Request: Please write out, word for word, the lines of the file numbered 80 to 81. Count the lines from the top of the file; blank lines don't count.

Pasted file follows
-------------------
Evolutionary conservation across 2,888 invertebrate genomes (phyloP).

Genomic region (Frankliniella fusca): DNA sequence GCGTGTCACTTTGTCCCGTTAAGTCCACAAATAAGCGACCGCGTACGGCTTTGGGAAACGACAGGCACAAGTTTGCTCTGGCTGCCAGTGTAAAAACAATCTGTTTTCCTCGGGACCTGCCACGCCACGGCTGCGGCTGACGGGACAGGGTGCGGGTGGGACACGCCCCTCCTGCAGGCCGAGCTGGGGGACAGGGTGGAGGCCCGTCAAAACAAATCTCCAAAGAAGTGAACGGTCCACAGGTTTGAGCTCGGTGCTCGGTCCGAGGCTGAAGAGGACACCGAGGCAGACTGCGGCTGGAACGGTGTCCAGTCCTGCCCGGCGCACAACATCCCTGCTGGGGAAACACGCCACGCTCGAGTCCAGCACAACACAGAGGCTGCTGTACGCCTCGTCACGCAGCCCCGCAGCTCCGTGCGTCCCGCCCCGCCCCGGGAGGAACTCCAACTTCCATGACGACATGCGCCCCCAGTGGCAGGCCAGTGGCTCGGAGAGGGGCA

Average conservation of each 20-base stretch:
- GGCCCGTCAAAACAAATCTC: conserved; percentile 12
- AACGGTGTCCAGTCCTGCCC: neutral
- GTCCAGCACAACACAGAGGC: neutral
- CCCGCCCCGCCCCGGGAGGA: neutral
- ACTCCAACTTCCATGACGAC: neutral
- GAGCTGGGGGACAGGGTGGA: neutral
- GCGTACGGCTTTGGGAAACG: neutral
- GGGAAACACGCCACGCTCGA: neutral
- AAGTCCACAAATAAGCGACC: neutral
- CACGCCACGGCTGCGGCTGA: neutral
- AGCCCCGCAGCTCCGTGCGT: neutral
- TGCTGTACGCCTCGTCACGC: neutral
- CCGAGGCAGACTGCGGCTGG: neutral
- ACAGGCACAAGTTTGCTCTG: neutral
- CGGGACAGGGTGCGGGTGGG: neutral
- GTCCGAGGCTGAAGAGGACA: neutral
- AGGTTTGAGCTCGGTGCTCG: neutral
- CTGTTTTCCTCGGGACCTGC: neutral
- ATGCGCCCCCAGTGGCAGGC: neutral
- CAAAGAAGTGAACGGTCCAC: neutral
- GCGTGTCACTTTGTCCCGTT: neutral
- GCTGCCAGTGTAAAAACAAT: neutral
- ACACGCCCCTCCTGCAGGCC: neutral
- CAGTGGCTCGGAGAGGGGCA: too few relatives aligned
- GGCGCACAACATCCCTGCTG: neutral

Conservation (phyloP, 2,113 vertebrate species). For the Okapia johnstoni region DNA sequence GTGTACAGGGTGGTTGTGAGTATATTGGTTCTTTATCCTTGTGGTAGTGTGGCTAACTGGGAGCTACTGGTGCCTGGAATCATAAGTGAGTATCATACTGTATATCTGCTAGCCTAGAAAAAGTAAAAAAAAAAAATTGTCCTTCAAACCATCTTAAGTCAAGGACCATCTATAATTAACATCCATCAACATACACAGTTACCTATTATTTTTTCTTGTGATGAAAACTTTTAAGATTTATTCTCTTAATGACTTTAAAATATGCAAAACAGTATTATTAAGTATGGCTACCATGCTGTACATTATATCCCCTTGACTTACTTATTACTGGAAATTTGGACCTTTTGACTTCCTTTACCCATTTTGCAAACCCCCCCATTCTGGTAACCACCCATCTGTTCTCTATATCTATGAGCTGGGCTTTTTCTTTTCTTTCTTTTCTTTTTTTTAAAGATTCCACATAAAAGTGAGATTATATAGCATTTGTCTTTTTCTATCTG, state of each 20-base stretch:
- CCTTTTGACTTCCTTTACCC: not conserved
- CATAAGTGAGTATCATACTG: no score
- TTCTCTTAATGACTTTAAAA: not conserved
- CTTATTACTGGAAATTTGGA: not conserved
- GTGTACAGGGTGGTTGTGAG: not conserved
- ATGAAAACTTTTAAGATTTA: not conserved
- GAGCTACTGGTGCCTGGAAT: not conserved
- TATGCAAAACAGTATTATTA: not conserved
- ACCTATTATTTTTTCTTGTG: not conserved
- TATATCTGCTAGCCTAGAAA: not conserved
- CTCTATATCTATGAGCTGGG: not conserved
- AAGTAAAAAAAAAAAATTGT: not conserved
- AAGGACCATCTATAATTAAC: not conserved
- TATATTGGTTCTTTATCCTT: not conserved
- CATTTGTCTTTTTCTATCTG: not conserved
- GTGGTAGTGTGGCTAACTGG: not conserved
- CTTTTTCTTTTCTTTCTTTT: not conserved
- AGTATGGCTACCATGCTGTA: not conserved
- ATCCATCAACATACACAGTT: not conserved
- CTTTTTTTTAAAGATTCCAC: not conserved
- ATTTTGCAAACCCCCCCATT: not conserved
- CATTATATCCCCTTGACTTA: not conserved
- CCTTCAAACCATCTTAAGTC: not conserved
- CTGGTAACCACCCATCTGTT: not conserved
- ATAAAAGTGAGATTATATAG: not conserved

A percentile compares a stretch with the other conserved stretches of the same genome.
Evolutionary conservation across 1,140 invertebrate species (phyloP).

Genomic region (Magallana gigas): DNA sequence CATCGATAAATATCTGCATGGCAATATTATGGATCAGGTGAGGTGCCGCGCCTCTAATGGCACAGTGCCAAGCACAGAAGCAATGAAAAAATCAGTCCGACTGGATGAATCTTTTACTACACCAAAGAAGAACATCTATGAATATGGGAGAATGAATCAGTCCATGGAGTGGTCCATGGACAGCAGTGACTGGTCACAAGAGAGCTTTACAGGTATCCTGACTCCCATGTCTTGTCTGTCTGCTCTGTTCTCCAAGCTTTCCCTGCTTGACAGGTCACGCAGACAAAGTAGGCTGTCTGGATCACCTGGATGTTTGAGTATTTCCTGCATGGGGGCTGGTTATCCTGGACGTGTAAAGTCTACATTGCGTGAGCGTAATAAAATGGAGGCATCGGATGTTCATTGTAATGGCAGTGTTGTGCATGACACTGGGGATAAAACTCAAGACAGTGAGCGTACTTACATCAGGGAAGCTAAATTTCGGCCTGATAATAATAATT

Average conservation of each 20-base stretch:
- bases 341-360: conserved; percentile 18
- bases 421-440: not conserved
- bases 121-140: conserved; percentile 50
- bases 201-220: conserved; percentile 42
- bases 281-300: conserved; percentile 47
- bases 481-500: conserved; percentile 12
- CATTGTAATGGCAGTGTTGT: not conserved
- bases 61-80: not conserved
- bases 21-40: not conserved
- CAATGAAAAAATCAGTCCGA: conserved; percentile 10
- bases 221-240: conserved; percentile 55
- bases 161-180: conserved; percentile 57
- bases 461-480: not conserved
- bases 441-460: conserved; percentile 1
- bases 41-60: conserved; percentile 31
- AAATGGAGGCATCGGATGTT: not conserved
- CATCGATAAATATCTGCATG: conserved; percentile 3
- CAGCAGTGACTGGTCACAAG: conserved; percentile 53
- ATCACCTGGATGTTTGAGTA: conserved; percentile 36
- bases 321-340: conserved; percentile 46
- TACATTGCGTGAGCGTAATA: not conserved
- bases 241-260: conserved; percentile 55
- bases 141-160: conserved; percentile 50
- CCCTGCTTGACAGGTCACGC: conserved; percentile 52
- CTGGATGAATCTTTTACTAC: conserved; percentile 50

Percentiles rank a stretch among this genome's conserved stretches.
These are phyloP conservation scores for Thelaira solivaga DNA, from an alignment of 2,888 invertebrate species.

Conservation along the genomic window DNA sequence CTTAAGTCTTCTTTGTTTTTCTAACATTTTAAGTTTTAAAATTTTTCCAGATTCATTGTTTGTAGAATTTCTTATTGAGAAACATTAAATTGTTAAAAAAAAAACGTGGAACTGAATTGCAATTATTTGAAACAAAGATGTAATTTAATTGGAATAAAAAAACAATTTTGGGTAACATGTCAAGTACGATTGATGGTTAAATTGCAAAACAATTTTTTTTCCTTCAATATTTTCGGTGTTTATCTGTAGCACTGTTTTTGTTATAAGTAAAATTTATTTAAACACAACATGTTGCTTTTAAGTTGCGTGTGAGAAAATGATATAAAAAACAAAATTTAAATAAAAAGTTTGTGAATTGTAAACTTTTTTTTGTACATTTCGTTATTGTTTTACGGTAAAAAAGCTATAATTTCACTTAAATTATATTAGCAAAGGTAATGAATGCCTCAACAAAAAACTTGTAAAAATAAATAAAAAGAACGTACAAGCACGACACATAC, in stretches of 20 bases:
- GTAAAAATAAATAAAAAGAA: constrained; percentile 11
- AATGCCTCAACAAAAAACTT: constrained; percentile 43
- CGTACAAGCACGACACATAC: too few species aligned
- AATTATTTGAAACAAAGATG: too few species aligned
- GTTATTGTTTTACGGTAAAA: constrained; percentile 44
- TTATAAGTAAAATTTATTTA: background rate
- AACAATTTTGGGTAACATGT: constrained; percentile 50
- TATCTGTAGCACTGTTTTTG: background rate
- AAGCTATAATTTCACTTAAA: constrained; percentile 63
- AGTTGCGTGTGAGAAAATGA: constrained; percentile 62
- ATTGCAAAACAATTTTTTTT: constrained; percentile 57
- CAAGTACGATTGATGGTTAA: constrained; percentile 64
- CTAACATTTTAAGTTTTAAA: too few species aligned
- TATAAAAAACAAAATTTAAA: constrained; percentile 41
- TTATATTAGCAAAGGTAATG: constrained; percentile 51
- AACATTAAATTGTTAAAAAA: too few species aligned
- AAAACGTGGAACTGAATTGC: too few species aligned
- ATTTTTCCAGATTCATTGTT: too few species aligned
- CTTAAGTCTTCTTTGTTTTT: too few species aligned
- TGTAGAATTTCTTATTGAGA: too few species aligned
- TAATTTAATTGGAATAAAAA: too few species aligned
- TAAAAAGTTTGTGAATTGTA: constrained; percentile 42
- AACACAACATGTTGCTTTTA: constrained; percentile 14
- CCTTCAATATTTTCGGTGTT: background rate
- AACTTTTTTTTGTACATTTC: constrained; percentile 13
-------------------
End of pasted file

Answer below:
- bases 241-260: conserved; percentile 55
- bases 141-160: conserved; percentile 50